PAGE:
I cut the channel on a router table then install it with quick drying epoxy.

Step 10: Shaping the Headstock

There is a thin piece of wood that you glue onto the front of the head (I also sandwiched a veneer in there to be fancy). In this video I glue the head plate, cut the angle on the head plate that the nut sits against, then cut it to shape by taping the shape I want on it and using a duplicate router bit on the router table.

Step 11: Attaching the Fretboard

Almost ready to move on from the neck! In this video I attach an ebony fretboard. I bought it with the fret slots pre-cut, I taper it, put some fret markers on, then glue it on to my neck blank. I has to be glued at a very precise place so I dry-fit it where I wanted it, drilled tiny holes through a couple of the fret slots into the neck blank, then applied the glue and when I went back to clamp it down I lined the holes back up with little nails.

Step 12: Carving the Neck

This is another really fun process - I use hand tools to carve the neck down to shape. It's one of those things that makes you feel like some kind of master craftsman. One of my favorite tools to use from the entire build is the shinto rasp - it makes neck carving super easy.

Step 13: Joining the Plates

Done with the neck!...for now...

A lot of what I'm doing in the next couple videos is just gluing pieces of wood together in different weird ways. This would normally not be a difficult glue-up but the plates are very thin and it has to be a "perfect" joint so you have to take some extra precautions when prepping and gluing...

1. get the gluing faces super straight with a "shooting board"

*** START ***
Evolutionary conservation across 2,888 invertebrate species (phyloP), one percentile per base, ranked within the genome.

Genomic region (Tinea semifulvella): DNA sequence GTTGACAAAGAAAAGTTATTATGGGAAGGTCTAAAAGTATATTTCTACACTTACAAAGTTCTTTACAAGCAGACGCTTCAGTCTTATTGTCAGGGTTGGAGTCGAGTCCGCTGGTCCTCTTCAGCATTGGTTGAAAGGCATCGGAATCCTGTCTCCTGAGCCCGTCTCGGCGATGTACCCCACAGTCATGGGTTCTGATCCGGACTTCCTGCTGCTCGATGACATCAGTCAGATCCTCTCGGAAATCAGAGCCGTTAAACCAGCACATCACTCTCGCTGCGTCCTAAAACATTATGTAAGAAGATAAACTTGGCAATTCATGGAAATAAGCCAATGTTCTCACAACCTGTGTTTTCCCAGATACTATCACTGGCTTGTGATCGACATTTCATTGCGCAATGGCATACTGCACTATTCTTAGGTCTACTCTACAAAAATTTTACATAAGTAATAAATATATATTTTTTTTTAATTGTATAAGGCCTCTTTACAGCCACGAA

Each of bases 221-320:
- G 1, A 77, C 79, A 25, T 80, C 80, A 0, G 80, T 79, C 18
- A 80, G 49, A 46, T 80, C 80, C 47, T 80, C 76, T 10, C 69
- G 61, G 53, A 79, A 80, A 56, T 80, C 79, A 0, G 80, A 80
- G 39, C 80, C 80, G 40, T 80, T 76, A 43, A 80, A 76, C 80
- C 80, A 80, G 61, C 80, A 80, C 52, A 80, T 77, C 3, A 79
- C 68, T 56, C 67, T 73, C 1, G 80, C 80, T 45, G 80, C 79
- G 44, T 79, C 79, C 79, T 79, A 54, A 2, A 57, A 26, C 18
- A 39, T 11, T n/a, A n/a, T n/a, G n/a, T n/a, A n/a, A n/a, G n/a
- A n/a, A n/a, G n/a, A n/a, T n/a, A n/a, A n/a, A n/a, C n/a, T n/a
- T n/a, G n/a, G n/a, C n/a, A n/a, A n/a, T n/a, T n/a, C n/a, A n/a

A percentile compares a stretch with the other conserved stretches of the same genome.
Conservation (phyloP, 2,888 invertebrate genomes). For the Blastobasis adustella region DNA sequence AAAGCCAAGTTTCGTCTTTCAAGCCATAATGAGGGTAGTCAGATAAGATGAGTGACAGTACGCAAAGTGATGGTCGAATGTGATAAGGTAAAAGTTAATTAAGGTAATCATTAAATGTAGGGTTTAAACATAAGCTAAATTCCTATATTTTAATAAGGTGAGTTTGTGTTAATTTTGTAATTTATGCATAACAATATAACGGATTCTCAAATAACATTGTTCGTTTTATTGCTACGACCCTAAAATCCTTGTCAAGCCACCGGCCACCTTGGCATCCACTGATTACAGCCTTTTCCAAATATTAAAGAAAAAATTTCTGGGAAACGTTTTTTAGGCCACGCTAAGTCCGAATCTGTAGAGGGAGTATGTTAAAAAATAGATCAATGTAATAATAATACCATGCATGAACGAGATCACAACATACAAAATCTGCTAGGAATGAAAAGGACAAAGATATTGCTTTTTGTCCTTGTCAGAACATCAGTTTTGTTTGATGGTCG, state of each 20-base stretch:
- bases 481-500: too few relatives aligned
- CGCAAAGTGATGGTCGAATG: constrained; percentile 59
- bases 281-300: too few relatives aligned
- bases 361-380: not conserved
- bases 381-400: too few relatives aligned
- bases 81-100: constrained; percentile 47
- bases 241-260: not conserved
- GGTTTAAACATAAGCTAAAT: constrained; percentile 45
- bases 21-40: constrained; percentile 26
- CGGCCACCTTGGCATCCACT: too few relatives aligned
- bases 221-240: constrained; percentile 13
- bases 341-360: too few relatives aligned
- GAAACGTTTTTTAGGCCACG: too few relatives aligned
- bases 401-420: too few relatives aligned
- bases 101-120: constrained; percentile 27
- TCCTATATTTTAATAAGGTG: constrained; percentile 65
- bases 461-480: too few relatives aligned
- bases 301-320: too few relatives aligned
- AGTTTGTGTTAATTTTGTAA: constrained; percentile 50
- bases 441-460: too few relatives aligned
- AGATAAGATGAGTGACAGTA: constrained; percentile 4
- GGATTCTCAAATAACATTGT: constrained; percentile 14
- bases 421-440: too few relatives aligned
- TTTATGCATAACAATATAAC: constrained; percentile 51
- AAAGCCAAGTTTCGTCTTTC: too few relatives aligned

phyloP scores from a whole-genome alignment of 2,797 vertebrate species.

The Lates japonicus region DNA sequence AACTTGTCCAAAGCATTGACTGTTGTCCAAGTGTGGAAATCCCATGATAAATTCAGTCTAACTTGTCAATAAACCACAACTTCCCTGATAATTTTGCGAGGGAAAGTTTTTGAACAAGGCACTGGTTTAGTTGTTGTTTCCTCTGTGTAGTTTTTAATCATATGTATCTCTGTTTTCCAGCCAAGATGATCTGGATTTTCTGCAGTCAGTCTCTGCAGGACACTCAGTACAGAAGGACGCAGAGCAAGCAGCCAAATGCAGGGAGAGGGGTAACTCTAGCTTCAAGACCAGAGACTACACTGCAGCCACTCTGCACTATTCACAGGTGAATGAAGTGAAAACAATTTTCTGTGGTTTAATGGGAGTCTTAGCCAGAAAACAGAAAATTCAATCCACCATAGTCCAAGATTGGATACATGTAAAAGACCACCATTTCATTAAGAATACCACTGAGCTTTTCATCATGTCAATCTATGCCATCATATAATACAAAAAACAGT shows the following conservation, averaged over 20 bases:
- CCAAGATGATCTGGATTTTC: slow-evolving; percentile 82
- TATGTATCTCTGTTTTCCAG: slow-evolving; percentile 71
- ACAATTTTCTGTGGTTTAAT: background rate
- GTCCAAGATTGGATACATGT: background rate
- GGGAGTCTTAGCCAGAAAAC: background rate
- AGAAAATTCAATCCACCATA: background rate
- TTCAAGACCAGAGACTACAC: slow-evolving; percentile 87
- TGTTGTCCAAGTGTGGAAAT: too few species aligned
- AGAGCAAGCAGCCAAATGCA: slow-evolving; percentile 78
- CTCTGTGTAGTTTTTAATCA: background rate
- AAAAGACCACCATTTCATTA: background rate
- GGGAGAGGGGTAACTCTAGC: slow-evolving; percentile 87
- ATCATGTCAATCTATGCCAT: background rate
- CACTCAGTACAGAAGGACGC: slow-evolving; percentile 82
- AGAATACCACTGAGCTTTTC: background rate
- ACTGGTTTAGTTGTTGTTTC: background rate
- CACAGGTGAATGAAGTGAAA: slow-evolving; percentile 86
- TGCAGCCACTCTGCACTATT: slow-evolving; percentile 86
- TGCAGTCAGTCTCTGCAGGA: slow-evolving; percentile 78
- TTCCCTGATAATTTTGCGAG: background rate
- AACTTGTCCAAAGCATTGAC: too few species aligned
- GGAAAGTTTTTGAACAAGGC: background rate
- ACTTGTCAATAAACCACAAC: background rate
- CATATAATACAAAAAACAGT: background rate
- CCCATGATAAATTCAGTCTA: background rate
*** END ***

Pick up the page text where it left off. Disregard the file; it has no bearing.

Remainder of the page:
2. cut a light wedge on one side and set the jigup so that you can wedge the plates against each other

3. apply glue, wedge them together, put weight on the joint so it doesn't buckle, then tap them in tight

4. sand them to desired thickness with a thickness sander

5. cut to shape

Step 14: Installing a Shell Rosette

Rosette installation and sound hole cutting require extreme precision. I usually recommend buying the least expensive tool you can find with good amazon reviews but this dremel base & circle cutting jig made by StewMac is a must have (*it's expensive*). This jig (with a dremel and a good bit) makes it easy to make minuscule adjustments with super clean cuts. See video for process explanation.

Step 15: Back Bracing

Gluing braces onto the back and soundboard gets kind of tricky. In this video I introduce the go bar deck and show how I use it to glue the braces down. I also show how to carve the braces.

Step 16: Soundboard Bracing

Guitar building is beautiful! The work in this video is a lot of what makes or breaks the tone of the guitar and it is all going to be hidden in the final product on the inside of the guitar. I think a soundboard with carved braces is one of the most beautiful parts of building a guitar - possibly more beautiful than the finished product.

Step 17: Closing the Box

This is another exciting (and nerve-racking) step - attaching the back and soundboard onto the sides. First I cut notches on the edge of the sides for the bracing, then I dry-fit and make sure everything is lined up perfectly, then I glue it up. Same process for the back and the soundboard.

Step 18: Cutting Binding Channels